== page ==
Although the Founding Fathers well understood that the federal form of government was no absolute bar against either state or national tyranny, they believed it to be a practical check on the national government (especially when combined with constitutional separation of powers) and at the same time a guarantee that safe havens would always exist to which people could flee from an oppressive state government. William Watkins, Jr. puts it this way: “Though some states might abuse power, Jefferson reasoned that not all would fall under the spell of tyranny. But with a consolidated and abusive national government, all would suffer the same tyranny; there would be no islands of peace.” (See The Kentucky and Virginia Resolutions)
How Was The Integrity Of The Federal System Of Government To Be Preserved?
Of all people, even the great Federalist consolidator and centralizer Alexander Hamilton understood the delicate balance in the basic architecture of the U.S. Constitution. According to Hamilton in Federalist # 28, it is an “axiom in our political system that the state governments will in all possible contingencies afford complete security against invasions of the public liberty by the national authority.”
Hamilton went on to postulate that should the national government pose a danger, the states could “at once adopt a regular plan of opposition, in which they can combine all the resources of the community. They can readily communicate with each other in the different states; and unite their common forces for the protection of their common liberty.” In other words, the primary means of defense against a grasping and encroaching national government was to be truculent state governments that took action singly and in concert to actively defy national government actions they considered to be in violation of the Constitution.
In a federal system, no government or branch of government was to be the judge of its own cause. (As John Taylor wrote much later, “a jurisdiction limited by its own will is an unlimited jurisdiction.”) The boundaries and limits of governmental authority were to be hammered out through a perpetual struggle among the separate branches of government and between the states and the national government. Watkins again succinctly states Jefferson’s and Madison’s understanding of how the boundaries of authority in a federal system were to be delineated:
“Jefferson proclaimed in the [Kentucky] resolution that ‘each party [to the federal compact] has an equal right to judge for itself, as well of infractions as of the mode and measures of redress.’ For Jefferson, the people acting through their states—the authentic organs of government—were the final arbiters of constitutional interpretation. Jefferson feared that giving the federal government the exclusive power to interpret the Constitution through the Supreme Court would lead to arbitrary government.”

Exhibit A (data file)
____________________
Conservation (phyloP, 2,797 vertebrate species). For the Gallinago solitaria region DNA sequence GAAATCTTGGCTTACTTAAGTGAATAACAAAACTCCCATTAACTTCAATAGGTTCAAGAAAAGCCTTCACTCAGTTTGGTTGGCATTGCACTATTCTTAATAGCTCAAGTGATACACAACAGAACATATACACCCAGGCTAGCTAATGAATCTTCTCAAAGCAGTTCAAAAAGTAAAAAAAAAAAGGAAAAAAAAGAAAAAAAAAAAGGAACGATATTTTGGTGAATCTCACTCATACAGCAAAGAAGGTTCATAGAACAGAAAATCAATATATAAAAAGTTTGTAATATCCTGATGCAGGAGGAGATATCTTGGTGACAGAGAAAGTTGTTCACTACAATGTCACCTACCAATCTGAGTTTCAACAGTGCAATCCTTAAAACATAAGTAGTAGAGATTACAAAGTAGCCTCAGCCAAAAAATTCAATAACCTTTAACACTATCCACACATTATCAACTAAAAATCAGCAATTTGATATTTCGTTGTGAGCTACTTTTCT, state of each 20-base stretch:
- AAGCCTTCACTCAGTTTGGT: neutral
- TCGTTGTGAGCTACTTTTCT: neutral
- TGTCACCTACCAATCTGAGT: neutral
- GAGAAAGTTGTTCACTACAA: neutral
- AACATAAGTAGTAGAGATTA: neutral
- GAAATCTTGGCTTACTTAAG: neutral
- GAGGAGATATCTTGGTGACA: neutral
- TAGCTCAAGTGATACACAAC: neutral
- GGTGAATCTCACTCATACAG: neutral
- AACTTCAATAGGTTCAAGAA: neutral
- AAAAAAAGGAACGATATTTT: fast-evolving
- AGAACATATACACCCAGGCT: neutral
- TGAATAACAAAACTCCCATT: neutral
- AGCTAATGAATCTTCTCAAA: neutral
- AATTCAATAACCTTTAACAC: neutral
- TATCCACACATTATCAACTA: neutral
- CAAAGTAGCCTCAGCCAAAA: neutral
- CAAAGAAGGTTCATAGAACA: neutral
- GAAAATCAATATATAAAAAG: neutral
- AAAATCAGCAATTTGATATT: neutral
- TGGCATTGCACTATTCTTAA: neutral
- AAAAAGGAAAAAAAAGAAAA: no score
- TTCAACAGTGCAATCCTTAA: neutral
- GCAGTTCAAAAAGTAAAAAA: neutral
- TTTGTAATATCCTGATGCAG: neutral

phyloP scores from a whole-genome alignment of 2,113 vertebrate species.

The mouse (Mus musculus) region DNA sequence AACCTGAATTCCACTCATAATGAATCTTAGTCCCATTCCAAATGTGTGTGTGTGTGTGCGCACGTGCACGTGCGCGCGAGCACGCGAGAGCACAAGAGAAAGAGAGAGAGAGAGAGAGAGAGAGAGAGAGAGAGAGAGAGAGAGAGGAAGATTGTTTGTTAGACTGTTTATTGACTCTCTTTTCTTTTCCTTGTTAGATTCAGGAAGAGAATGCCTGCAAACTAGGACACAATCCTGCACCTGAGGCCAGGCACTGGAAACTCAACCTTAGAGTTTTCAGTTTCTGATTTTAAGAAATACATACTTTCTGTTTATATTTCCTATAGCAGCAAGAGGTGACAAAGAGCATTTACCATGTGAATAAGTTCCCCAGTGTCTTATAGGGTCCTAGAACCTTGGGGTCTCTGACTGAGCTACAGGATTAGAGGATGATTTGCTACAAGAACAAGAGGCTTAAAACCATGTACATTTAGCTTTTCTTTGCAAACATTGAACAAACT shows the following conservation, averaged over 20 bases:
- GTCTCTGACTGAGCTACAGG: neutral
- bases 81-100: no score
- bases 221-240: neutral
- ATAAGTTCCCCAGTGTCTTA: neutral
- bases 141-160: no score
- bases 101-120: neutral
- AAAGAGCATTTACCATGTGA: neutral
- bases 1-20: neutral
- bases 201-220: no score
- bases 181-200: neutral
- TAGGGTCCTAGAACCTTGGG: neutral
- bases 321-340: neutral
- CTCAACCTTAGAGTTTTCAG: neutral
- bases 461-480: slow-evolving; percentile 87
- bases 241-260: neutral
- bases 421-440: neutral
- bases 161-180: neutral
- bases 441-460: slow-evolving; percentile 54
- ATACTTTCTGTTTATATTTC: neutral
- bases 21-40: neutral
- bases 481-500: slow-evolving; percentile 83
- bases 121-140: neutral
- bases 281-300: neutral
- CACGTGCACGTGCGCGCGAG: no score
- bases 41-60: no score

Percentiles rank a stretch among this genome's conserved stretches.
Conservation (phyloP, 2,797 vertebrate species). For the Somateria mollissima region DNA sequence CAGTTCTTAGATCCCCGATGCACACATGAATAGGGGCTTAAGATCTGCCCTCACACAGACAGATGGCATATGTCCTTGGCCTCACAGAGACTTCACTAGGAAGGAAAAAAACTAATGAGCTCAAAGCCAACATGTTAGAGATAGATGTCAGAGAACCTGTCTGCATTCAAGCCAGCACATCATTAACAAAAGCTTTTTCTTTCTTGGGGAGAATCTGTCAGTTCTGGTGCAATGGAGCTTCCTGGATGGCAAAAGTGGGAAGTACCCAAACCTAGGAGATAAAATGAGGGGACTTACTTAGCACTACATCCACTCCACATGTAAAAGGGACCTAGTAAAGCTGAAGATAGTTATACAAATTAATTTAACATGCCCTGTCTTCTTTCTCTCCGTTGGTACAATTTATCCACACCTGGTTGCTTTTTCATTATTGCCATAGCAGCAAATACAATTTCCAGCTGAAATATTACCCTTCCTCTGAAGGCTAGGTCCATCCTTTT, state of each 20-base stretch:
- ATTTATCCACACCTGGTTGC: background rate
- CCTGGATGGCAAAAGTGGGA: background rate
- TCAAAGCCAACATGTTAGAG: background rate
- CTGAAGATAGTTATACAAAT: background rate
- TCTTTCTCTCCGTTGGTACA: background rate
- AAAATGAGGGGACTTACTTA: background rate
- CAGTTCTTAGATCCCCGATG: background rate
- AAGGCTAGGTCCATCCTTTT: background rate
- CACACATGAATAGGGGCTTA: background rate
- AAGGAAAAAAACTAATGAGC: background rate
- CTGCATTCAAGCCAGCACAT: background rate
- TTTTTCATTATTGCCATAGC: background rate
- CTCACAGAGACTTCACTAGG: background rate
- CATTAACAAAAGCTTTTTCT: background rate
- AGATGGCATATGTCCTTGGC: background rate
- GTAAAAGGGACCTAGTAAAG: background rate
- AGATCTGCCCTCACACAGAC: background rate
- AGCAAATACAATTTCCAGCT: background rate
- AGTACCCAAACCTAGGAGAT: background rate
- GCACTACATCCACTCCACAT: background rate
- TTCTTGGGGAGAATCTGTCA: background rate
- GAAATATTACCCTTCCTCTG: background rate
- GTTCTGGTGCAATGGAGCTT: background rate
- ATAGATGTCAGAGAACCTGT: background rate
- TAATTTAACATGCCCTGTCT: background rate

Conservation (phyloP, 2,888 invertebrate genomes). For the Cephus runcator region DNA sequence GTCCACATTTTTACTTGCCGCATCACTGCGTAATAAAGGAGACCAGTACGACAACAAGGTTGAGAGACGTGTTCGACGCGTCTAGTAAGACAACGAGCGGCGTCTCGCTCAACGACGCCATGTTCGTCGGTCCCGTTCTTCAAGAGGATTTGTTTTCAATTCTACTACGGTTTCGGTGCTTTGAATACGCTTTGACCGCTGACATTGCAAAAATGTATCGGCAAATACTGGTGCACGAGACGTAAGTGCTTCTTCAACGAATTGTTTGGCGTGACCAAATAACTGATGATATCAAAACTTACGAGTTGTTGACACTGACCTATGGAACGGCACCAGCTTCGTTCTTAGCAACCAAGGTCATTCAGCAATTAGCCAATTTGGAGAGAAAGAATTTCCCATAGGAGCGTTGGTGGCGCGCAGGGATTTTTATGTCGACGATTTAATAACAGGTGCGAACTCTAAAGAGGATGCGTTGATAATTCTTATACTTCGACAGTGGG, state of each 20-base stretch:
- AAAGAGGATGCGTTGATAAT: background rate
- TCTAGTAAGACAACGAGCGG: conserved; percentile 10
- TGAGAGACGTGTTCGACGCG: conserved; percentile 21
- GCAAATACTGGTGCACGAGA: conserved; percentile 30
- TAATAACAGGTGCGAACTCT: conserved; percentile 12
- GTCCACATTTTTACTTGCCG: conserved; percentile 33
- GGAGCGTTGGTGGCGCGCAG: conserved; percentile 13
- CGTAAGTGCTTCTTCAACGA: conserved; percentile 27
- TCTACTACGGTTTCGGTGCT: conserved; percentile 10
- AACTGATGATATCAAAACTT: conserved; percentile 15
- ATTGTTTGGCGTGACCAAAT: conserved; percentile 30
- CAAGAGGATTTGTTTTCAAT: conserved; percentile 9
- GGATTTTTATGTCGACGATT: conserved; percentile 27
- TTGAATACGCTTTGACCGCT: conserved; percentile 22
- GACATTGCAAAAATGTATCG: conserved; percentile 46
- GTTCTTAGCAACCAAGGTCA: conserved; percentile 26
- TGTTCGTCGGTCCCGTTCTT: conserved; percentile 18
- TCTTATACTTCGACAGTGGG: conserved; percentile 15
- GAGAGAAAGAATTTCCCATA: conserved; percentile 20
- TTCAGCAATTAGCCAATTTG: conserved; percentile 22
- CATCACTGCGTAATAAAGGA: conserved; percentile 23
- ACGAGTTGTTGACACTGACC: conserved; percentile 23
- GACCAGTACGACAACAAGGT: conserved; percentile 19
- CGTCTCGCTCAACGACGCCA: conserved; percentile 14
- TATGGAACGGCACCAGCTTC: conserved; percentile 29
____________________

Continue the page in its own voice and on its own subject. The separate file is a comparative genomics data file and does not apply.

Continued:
Please read the rest of this excellent article HERE.
Nullification in the Bluegrass State?
By Michael Boldin
View all 3 articles by Michael Boldin
Kentucky Joins Movement to Resist Abuses of Commerce Clause, 2nd Amendment
In states around the country, there’s a growing movement to address and resist two of the most abused parts of the Constitution — the Commerce Clause and the 2nd Amendment. Already being considered in a number of state legislatures, and passed as law in Montana and Tennessee this year, the Firearms Freedom Act (FFA) is a state law that seeks to do just that.
The latest to join the FFA movement? Kentucky. Pre-filed for the 2010 legislative session, HB87 seeks to “Create new sections of KRS Chapter 237, relating to firearms, firearm accessories and ammunition that are made in Kentucky, marked made in Kentucky, and used in Kentucky, to specify that these items are exempt from federal law”
While the FFA’s title focuses on federal gun regulations, it has far more to do with the 10th Amendment’s limit on the power of the federal government. The bills in state houses contain language such as the following:
“federal laws and regulations do not apply to personal firearms, firearm accessories, or ammunition that is manufactured in [this state] and remains in [state]. The limitation on federal law and regulation stated in this bill applies to a firearm, a firearm accessory, or ammunition that is manufactured using basic materials and that can be manufactured without the inclusion of any significant parts imported into this state.”